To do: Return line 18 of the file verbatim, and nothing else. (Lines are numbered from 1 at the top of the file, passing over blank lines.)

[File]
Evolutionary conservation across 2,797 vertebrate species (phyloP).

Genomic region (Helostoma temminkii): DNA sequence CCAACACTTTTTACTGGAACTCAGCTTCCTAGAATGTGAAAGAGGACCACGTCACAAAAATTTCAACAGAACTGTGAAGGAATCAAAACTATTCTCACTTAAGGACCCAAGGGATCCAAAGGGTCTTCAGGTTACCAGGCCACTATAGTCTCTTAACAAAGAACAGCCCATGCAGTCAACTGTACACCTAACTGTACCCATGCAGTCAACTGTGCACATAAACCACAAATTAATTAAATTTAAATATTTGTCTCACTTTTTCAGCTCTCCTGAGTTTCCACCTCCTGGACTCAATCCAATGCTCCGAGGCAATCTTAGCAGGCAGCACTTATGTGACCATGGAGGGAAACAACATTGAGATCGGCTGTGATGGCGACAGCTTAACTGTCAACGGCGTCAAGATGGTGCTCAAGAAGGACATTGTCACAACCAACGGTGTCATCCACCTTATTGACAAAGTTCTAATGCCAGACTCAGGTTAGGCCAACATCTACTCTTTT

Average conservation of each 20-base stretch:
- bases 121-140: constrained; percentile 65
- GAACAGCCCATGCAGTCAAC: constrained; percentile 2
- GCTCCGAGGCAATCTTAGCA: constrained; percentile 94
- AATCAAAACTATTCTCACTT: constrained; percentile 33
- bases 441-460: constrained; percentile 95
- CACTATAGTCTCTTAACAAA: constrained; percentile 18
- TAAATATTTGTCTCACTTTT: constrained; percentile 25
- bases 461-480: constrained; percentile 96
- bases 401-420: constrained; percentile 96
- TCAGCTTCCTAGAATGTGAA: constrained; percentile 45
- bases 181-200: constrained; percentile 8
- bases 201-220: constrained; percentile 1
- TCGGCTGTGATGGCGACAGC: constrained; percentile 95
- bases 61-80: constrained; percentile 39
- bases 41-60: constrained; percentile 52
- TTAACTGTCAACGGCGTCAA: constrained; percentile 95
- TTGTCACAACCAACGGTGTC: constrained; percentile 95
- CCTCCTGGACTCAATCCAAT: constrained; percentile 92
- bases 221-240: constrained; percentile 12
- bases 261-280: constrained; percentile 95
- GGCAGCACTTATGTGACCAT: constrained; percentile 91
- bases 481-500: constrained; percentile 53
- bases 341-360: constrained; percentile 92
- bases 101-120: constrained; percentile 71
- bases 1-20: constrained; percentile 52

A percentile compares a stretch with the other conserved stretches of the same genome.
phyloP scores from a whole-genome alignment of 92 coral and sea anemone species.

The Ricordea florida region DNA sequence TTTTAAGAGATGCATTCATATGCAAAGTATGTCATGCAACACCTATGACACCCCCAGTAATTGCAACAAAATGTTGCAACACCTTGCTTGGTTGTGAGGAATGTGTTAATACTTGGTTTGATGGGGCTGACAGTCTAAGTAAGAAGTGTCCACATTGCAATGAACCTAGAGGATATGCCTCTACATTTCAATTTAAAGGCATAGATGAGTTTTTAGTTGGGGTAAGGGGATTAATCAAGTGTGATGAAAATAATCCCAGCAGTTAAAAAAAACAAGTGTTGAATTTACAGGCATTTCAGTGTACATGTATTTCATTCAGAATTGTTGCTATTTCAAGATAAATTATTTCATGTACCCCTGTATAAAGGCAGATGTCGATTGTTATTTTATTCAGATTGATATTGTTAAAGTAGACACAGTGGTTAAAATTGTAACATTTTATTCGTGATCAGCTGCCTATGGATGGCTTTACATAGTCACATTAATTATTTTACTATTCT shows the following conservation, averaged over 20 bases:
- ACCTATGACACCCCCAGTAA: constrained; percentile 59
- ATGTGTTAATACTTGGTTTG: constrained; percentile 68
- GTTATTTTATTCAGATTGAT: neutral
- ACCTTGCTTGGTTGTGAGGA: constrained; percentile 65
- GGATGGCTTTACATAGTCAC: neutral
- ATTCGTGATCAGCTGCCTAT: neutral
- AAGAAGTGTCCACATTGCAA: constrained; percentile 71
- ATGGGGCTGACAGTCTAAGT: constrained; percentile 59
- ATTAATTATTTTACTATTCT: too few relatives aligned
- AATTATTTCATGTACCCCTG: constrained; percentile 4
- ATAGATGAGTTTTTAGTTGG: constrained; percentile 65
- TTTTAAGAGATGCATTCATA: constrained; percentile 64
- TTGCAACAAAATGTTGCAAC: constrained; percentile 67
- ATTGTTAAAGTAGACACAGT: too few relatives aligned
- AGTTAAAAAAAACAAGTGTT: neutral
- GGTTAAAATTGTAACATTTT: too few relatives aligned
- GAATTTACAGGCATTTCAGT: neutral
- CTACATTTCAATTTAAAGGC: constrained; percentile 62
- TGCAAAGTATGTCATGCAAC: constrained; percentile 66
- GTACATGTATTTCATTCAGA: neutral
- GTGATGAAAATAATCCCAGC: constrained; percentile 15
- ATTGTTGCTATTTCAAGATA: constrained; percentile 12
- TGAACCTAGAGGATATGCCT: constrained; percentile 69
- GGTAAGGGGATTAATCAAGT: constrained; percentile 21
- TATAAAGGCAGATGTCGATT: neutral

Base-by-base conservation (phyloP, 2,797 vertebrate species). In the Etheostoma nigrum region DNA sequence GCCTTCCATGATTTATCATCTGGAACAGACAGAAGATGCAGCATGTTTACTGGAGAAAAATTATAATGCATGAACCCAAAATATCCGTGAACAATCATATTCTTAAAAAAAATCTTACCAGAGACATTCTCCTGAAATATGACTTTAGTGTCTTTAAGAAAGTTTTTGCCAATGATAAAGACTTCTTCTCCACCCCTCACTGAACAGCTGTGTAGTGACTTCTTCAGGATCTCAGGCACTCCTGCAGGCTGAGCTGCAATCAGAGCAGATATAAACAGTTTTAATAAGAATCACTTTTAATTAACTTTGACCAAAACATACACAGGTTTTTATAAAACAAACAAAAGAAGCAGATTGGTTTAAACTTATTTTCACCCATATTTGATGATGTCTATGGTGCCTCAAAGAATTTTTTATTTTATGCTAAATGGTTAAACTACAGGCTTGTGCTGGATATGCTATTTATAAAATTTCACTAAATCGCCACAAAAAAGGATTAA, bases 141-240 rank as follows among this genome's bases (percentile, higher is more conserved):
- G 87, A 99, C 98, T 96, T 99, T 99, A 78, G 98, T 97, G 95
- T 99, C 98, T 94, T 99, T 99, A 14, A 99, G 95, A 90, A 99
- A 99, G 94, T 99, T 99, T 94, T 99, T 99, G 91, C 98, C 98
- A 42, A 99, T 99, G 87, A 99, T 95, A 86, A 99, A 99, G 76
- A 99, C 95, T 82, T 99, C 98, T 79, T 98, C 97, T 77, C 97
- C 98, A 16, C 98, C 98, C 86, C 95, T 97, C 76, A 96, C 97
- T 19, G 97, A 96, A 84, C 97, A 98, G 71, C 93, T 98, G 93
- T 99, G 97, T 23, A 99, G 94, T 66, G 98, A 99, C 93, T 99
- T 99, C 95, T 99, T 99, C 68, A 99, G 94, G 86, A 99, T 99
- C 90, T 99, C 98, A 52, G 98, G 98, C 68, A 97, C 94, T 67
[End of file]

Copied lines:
- bases 41-60: constrained; percentile 52